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I'm trying to understand how to use immutable classes in scala as a replacement for mutable java classes.

My example use case is searching for contacts in a database. When programming imperatively you would pull each field from the database table and set it on the java object.

How would you do this in Scala using immutable types and functional style?

I know I could use a constructor and create a new instance of the object passing all required data to it, but for large complex data structures this doesn't seem elegant.

What is the "Scala" / "Functional" way to accomplish this? Or what are some best practices related to constructing complex immutable types?

public List<Contact> search(String firstName, String lastName) throws SQLException {
    List<Contact> contacts = new ArrayList<Contact>();

    Connection con = null;
    PreparedStatement ps = null;
    ResultSet rs = null;
    try {
        con = dataSource.getConnection();

        ps = con.prepareStatement("select * from contacts where first_name like ? and last_name like ?");
        ps.setString(1, "%" + firstName + "%");
        ps.setString(1, "%" + lastName + "%");
        rs = ps.executeQuery();

        while (rs.next()) {
            Contact contact = new Contact();
            Date birthday = rs.getDate("birthday");
            if (birthday != null) {
                contact.setBirthday(new Date(birthday.getTime()));

    } catch (Exception e) {
    } finally {
    return contacts;

Contact POJO

import java.util.Date;

public class Contact {
    private String firstName;
    private String middleName;
    private String lastName;
    private Date birthday;

    public String getFirstName() {
        return firstName;

    public void setFirstName(String firstName) {
        this.firstName = firstName;

    public String getMiddleName() {
        return middleName;

    public void setMiddleName(String middleName) {
        this.middleName = middleName;

    public String getLastName() {
        return lastName;

    public void setLastName(String lastName) {
        this.lastName = lastName;

    public Date getBirthday() {
        return birthday;

    public void setBirthday(Date birthday) {
        this.birthday = birthday;
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2 Answers 2

up vote 6 down vote accepted

You can also have a mutable builder which makes the immutable object you are looking for. There's nothing wrong with having temporary mutable objects if they stay in their creation scope and they are not propagated elsewhere. The Scala standard library implementation use plenty of those.

Here is a simple example (although this solution is more useful when constructors are big):

// Here is the immutable class
case class Person( name: String, age: Int, married: Boolean )

// Here comes the mutable builder
class PersonBuilder {
  private var name: Option[String] = None
  private var age: Option[Int] = None
  private var married: Option[Boolean] = None

  def setName( n: String ) = { name = Some(n); this }
  def setAge( a: Int ) = { age = Some(a); this }
  def setMarried( m: Boolean ) = { married = Some(m); this }

  def build() = {
    val person = for( n <- name; a <- age; m <- married ) 
                   yield { Person( n, a, m ) }
    person getOrElse { throw new IllegalStateException( /*msg*/ ) }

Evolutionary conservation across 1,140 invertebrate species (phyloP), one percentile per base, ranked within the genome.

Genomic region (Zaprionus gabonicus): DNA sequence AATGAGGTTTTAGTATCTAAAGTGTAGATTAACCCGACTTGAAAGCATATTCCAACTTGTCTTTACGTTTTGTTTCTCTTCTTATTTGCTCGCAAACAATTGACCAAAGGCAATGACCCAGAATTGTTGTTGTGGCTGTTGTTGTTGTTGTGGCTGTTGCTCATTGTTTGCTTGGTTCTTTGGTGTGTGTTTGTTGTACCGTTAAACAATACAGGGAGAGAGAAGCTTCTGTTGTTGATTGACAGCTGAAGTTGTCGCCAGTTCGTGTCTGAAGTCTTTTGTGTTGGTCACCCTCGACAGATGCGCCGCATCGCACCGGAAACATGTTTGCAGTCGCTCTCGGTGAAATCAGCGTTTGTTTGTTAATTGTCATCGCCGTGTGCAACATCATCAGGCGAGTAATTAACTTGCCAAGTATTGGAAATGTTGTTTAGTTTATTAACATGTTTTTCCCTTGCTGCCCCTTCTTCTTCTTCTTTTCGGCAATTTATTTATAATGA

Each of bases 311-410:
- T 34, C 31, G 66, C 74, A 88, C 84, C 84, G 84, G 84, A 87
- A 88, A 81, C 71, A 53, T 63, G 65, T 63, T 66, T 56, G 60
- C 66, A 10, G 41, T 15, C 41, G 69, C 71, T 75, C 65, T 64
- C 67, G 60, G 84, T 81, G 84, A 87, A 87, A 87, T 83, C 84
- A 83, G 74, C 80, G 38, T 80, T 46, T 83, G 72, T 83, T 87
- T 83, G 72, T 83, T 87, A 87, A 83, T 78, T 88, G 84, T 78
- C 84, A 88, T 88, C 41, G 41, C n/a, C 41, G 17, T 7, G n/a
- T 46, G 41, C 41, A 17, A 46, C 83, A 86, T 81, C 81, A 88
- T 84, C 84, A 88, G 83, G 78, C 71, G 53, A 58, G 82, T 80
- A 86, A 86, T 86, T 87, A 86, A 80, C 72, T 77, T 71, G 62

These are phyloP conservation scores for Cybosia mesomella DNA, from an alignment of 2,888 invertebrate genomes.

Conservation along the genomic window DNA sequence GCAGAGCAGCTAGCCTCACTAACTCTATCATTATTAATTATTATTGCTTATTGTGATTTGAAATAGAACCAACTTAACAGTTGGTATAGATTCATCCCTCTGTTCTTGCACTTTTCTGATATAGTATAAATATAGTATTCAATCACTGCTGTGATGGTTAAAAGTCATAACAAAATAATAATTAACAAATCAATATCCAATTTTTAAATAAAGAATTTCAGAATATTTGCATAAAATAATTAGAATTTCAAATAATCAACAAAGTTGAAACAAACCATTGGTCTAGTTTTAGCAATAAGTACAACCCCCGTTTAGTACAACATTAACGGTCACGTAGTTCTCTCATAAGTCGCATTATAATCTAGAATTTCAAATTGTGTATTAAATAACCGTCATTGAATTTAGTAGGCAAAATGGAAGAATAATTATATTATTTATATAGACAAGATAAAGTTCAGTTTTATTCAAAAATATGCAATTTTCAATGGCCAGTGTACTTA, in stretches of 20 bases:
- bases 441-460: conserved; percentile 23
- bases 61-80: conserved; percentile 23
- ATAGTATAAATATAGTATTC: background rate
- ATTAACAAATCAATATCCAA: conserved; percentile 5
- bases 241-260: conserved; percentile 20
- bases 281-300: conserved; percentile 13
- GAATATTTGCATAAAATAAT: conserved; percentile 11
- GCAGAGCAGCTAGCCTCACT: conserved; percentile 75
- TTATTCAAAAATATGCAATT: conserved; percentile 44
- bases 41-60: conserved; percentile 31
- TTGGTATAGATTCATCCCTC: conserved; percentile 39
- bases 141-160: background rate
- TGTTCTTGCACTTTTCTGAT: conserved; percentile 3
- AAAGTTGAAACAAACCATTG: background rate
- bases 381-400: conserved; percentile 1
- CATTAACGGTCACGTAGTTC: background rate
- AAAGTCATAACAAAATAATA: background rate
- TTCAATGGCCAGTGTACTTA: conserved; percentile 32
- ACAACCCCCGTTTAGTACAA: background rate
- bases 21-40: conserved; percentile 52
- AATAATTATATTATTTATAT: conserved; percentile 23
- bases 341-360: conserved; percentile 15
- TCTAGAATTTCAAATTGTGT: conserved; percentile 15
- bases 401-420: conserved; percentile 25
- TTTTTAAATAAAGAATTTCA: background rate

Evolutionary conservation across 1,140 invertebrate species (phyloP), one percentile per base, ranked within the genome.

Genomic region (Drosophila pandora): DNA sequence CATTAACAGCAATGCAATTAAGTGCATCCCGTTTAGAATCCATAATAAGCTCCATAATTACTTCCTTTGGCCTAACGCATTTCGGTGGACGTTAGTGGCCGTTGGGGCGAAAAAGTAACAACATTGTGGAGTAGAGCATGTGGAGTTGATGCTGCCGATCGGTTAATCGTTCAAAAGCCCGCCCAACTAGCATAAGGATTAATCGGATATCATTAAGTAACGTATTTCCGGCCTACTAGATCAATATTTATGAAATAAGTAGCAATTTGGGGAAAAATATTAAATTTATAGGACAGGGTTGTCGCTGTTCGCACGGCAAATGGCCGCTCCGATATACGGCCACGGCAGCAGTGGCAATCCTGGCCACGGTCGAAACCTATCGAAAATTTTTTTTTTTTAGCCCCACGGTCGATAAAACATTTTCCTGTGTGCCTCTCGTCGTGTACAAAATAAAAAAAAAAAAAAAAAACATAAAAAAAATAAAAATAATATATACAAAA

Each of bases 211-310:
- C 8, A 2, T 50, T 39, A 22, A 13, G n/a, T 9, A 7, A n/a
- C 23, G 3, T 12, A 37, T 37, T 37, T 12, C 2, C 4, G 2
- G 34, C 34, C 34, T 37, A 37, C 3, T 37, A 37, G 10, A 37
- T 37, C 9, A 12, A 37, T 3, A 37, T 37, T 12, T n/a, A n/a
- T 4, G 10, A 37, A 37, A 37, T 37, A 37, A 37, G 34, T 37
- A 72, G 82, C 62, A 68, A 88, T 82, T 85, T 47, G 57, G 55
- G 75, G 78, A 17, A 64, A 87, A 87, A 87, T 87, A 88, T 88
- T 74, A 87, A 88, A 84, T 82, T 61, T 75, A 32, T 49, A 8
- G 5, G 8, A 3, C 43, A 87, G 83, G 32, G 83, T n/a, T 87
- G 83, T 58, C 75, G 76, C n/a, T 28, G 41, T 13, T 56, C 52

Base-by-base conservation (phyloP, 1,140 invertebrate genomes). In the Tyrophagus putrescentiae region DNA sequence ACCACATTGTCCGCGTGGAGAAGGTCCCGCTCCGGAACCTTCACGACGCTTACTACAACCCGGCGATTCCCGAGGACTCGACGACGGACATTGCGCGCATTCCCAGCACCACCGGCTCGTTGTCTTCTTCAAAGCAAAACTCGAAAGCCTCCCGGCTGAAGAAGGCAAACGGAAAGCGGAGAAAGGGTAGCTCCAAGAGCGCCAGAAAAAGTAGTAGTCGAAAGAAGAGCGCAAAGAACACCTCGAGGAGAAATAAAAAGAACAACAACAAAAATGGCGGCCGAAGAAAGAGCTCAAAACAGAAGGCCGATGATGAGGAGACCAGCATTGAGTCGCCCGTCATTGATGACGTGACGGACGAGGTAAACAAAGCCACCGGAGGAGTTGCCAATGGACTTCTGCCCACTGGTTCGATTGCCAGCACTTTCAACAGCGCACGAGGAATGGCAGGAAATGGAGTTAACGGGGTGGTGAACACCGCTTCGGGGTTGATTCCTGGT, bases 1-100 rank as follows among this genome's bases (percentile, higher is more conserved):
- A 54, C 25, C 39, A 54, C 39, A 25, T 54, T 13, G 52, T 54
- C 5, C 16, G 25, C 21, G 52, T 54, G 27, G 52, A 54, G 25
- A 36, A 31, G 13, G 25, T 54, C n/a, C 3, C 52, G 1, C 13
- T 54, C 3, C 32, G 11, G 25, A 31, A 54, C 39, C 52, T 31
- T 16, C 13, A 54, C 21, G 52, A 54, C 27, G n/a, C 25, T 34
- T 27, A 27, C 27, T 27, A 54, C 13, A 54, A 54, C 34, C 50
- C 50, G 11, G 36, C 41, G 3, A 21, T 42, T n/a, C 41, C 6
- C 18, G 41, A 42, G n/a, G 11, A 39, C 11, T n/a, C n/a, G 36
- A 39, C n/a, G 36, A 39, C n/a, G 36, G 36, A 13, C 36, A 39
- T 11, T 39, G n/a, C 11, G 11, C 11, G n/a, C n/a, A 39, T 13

It can be used as:

val builder = new PersonBuilder
builder setName "Alex"
builder setAge 42
builder setMarried false
val person = builder build  // The immutable instance
share|improve this answer
you don't need all those def setters, you can simply define the vars and then set them directly. As you will have null as the default, you can then use Option(name) to build the Some/None instance. –  Jed Wesley-Smith Sep 5 '11 at 1:27
also worth pointing out that the Builder/Factory pattern is basically just a curried function. –  Jed Wesley-Smith Sep 5 '11 at 1:38
@Jed. I prefer to have only setters to make the purpose very clear. I believe that the Builder pattern as shown here, is not just a curried function because the order of the arguments (ie. calls to setter method can happen) is irrelevant. –  paradigmatic Sep 5 '11 at 6:47
as I said, it is basically equivalent, not exactly semantically or syntactically. That being said, case class constructors with named parameters and defaults give you the same ordering flexibility and semantics plus type-checking. –  Jed Wesley-Smith Sep 7 '11 at 5:50

The quick answer is that you call the constructor with your parameters. In Java:

public class Contact {
  private final String firstName;
  private final String middleName;
  private final String lastName;
  private final Date birthday;

  public Contact(
    String firstName,
    String middleName,
        String lastName,
    Date birthday
  ) {
    this.firstName = firstName;
    this.middleName = middleName;
    this.lastName = lastName;
    this.birthday = birthday;
  … // getters

  … inside while loop:
  contacts.add(new Contact(
    new Date(birthday.getTime())

I left out the optional birthday for now, we'll add it back in the Scala version.

We still have a mutable Contacts list though, so lets look at making it properly immutable. We'll use a Scala list. First, the scala data object:

case class Contact(
  first: String,
  middle: String,
  last: String,
  birthday: Option[Date])

We have optional birthday as part of the type-sig as a bonus.

Now lets define a simple extractor method, given a resultSet:

def contacts(rs: ResultSet) = {
  @annotation.tailrec def loop(cs: List[Contact]): List[Contact] =
    if (!rs.next()) cs else loop(
      ) :: cs)

This version recursively builds up a singly-linked list of all contacts in your ResultSet. This is immutable.

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